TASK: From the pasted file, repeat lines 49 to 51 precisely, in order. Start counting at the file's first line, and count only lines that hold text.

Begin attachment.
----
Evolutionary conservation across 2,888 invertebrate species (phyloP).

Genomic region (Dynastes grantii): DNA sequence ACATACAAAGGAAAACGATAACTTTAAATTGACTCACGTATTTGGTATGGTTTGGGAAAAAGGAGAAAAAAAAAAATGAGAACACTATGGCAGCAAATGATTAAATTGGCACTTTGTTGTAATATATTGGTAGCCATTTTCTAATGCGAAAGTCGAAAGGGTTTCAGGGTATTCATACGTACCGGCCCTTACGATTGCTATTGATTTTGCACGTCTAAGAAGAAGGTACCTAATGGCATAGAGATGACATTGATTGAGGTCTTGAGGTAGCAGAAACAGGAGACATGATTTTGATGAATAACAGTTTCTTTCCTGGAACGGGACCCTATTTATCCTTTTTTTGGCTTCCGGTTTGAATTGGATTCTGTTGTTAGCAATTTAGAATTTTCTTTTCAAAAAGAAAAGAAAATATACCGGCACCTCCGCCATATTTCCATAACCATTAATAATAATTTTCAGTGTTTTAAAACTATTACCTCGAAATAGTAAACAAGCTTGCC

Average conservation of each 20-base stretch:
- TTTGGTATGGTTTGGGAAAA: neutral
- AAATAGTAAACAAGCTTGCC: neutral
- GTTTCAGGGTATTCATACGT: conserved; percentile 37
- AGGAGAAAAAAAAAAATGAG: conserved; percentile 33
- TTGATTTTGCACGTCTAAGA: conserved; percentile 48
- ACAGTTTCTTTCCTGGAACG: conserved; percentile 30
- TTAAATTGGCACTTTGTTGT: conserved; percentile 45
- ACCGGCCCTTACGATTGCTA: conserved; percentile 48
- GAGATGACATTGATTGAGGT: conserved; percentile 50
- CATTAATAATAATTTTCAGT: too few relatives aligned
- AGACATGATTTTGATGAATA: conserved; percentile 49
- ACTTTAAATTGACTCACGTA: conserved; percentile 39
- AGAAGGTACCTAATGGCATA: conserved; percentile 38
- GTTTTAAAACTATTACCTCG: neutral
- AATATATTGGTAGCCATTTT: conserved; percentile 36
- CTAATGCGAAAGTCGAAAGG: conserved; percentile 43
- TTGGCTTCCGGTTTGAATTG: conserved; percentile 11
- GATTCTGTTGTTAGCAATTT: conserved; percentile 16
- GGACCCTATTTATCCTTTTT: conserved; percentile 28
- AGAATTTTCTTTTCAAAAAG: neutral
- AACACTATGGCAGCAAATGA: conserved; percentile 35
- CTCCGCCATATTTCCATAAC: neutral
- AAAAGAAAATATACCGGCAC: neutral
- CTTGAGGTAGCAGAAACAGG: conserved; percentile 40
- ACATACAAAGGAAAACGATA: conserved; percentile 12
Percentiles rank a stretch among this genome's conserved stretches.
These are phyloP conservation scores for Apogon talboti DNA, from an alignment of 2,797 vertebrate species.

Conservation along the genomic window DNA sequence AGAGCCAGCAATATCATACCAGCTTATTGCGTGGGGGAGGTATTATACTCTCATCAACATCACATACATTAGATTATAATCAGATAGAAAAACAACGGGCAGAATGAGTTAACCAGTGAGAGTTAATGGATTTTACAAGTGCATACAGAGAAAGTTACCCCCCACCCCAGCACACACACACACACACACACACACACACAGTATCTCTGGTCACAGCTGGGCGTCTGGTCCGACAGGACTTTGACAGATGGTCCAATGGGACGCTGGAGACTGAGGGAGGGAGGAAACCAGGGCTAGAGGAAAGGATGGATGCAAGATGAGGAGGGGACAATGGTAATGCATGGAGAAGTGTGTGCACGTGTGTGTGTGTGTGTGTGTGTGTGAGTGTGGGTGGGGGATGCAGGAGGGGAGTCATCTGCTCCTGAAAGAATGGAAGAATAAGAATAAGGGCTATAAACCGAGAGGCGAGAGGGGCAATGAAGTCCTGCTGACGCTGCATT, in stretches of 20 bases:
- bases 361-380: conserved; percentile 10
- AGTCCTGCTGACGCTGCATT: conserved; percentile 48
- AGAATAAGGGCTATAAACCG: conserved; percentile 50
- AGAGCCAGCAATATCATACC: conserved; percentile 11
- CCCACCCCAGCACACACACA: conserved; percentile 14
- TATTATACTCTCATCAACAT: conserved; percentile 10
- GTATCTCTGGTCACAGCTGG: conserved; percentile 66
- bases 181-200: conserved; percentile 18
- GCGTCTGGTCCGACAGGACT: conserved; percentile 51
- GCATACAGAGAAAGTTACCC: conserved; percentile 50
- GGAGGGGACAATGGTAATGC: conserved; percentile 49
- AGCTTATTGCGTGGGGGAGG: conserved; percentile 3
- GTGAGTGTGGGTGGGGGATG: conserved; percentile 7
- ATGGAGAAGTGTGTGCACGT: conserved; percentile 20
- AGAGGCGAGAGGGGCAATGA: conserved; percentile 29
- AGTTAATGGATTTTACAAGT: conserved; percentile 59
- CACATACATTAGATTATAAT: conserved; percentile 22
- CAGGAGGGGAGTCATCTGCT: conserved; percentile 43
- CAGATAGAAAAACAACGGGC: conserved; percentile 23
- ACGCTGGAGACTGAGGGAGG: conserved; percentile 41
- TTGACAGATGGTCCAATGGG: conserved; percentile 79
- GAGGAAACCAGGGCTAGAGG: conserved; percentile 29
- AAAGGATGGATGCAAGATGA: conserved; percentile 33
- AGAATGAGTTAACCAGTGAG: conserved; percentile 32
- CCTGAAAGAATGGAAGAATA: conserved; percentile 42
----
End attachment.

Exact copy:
- CAGGAGGGGAGTCATCTGCT: conserved; percentile 43
- CAGATAGAAAAACAACGGGC: conserved; percentile 23
- ACGCTGGAGACTGAGGGAGG: conserved; percentile 41